Beaujolais Nouveau Day is a worldwide marketing phenomenon, largely dreamed up by French wine merchant George Duboeuf in the early 1970s. You can read the full story of how the day came to be, but if you’re here, you probably have a good idea what Beaujolais Nouveau Day is.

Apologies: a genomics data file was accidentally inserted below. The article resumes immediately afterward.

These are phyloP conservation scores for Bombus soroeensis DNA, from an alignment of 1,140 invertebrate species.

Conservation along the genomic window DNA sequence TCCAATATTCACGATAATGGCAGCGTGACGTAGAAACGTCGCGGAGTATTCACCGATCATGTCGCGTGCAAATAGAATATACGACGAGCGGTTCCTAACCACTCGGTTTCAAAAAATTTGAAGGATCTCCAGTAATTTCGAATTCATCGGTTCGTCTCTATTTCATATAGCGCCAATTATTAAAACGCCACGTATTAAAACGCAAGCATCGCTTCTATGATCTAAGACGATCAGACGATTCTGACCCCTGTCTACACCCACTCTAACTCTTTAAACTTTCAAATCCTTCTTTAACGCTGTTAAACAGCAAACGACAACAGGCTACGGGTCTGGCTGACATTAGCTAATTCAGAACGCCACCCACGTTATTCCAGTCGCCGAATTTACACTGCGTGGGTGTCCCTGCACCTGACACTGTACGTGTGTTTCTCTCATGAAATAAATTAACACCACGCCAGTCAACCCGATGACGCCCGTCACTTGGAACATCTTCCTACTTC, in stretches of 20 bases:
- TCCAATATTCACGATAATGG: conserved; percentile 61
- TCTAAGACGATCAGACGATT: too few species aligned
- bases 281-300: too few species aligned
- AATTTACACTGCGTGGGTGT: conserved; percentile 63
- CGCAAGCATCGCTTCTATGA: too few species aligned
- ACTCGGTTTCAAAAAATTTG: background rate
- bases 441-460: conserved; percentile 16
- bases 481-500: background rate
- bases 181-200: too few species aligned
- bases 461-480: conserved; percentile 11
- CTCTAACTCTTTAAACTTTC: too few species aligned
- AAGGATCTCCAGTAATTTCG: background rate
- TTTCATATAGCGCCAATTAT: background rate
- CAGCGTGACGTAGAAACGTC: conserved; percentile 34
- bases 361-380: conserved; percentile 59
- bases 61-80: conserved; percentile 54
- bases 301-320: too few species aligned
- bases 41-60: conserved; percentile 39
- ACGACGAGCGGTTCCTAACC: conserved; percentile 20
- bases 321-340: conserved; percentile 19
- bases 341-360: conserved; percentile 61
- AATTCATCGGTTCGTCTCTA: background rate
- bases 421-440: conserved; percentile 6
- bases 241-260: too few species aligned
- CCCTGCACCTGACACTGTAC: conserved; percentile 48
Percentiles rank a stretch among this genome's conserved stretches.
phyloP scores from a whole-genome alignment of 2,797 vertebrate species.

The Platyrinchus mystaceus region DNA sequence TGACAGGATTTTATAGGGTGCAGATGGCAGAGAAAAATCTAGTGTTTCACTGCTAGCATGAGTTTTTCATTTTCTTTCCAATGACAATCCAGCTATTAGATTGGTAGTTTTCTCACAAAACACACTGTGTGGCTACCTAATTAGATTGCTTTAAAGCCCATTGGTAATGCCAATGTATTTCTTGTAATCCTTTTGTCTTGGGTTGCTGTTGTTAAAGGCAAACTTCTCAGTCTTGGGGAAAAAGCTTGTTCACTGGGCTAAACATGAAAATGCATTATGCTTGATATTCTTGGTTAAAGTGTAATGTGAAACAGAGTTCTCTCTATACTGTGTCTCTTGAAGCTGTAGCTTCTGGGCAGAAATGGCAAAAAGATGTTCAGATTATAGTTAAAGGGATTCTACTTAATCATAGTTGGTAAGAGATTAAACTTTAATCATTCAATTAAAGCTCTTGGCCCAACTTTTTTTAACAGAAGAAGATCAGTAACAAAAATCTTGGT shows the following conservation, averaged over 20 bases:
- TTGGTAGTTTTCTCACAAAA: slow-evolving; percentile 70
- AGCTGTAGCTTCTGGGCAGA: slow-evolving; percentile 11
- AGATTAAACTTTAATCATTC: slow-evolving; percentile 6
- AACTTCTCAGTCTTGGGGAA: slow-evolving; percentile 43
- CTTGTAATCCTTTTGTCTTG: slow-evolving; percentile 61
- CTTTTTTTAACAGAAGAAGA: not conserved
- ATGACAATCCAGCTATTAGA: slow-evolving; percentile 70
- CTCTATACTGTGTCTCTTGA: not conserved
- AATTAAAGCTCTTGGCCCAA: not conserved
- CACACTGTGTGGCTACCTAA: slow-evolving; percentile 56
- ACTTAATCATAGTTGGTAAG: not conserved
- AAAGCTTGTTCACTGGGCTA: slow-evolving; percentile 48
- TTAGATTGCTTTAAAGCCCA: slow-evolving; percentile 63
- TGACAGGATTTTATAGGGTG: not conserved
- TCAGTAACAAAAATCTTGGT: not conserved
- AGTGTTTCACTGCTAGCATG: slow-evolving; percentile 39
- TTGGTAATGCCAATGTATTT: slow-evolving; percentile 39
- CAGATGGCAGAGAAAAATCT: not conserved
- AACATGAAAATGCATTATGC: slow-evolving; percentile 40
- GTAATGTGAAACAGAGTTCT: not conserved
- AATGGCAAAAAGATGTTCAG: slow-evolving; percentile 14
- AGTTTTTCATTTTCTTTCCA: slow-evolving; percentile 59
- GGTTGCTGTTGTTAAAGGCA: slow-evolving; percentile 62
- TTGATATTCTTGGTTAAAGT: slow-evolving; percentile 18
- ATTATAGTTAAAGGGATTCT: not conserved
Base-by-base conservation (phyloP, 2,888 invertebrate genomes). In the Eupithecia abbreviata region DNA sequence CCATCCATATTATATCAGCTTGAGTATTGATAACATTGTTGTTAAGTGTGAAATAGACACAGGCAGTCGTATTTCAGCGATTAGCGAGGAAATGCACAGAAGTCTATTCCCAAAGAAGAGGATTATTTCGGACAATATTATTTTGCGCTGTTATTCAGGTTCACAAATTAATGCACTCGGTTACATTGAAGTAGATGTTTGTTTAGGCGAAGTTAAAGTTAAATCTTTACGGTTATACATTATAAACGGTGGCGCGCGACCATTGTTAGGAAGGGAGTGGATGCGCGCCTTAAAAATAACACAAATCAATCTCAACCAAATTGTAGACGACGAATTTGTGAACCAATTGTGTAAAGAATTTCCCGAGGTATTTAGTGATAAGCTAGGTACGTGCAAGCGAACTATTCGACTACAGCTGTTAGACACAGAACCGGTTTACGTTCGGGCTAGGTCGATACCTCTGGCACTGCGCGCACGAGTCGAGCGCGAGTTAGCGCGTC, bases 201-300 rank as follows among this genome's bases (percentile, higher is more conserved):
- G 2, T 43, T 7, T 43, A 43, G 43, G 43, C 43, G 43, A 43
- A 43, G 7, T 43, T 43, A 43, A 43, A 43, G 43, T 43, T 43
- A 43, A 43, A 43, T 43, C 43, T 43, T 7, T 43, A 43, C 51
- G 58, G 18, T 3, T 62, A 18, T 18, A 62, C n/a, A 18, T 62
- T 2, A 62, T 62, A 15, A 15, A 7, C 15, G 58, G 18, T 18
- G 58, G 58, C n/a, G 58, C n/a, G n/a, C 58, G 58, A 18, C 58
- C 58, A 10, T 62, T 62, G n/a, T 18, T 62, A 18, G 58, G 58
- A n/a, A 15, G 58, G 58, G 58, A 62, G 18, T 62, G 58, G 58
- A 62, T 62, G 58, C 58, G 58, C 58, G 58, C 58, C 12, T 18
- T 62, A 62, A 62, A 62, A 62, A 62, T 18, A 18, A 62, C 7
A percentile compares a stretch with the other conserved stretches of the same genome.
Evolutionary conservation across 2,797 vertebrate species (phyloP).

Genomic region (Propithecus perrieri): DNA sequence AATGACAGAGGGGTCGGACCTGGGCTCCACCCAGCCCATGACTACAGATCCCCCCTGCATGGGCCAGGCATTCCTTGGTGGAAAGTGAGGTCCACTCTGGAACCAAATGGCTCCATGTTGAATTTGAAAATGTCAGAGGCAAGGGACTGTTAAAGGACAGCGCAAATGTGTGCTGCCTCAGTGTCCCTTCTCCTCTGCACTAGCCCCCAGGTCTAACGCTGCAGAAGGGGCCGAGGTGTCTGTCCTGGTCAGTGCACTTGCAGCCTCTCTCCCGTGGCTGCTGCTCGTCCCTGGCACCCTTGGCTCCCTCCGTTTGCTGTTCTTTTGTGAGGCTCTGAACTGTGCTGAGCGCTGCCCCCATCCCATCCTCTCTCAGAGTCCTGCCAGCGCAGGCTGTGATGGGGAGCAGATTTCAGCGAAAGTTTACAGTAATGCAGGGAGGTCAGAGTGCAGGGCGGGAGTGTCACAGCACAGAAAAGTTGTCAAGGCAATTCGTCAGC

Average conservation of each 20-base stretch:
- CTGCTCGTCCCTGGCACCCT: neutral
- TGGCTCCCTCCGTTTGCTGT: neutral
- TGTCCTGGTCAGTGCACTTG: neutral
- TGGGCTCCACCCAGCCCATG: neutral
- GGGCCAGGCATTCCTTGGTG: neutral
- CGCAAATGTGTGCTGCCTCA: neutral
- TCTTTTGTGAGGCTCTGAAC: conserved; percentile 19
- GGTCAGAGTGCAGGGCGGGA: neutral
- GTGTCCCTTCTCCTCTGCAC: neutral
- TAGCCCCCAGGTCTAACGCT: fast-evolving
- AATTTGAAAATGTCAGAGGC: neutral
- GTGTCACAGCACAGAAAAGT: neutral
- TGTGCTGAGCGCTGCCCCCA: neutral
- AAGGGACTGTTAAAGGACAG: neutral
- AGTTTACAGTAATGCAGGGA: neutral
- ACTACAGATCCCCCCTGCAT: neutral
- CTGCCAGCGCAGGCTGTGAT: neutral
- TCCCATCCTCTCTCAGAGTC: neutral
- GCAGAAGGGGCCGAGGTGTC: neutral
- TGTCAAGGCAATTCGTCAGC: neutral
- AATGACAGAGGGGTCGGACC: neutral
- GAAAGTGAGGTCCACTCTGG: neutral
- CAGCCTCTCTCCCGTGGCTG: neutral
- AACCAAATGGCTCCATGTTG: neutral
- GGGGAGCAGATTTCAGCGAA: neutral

If not, here’s the gist: Since the 1950s, winemakers in France’s Beaujolais region, which is at the southernmost end of Burgundy, have raced to bring some of their wines from the current vintage straight to market (after 6 weeks or so of aging). These wines — young, light, and fruity — made with Gamay, are easy-drinkers. Back then the race was to make it to Paris. Over the past half-century the tradition has grown into the largest wine marketing event in the world. Over 65 million bottles are produced, and then rushed to every corner of the globe, as the posters below show. On Beaujolais Nouveau Day, drinkers will open bottle after bottle in cities around the world, from Philadelphia to the Philippines, and everywhere in between — and exclaim “Le Beaujolais Nouveau est arrivé!”